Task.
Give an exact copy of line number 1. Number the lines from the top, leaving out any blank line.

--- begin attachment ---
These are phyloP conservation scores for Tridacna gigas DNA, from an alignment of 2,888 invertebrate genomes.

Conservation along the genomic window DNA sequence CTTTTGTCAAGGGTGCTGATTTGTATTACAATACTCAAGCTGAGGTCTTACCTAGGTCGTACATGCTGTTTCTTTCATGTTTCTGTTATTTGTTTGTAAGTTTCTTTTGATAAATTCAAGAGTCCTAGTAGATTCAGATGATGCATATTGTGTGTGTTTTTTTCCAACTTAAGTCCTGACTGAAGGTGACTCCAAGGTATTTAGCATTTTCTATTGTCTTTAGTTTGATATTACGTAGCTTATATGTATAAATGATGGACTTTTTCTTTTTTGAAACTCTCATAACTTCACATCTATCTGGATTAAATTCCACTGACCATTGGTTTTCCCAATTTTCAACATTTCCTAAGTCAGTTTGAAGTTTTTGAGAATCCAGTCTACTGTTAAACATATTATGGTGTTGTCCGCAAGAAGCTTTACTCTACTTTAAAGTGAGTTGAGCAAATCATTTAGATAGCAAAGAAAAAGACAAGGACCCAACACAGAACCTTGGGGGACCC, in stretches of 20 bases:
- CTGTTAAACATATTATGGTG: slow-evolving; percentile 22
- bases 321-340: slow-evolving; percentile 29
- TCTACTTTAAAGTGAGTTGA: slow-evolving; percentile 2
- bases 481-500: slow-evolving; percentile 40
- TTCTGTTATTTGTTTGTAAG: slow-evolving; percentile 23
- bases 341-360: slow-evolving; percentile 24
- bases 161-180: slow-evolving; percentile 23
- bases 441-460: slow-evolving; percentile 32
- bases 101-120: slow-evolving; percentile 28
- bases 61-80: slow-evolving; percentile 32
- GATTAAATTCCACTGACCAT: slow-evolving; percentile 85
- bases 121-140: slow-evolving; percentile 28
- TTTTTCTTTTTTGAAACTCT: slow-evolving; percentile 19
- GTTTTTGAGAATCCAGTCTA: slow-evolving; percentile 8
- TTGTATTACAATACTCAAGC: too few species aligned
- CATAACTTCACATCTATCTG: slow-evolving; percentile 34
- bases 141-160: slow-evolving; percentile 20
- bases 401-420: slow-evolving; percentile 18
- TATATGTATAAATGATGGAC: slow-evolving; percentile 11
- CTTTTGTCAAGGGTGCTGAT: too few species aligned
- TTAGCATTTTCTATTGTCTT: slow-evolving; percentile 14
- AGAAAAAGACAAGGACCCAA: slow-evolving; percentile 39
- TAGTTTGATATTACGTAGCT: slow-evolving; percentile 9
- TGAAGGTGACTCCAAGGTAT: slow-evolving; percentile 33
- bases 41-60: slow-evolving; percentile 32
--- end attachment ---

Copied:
These are phyloP conservation scores for Tridacna gigas DNA, from an alignment of 2,888 invertebrate genomes.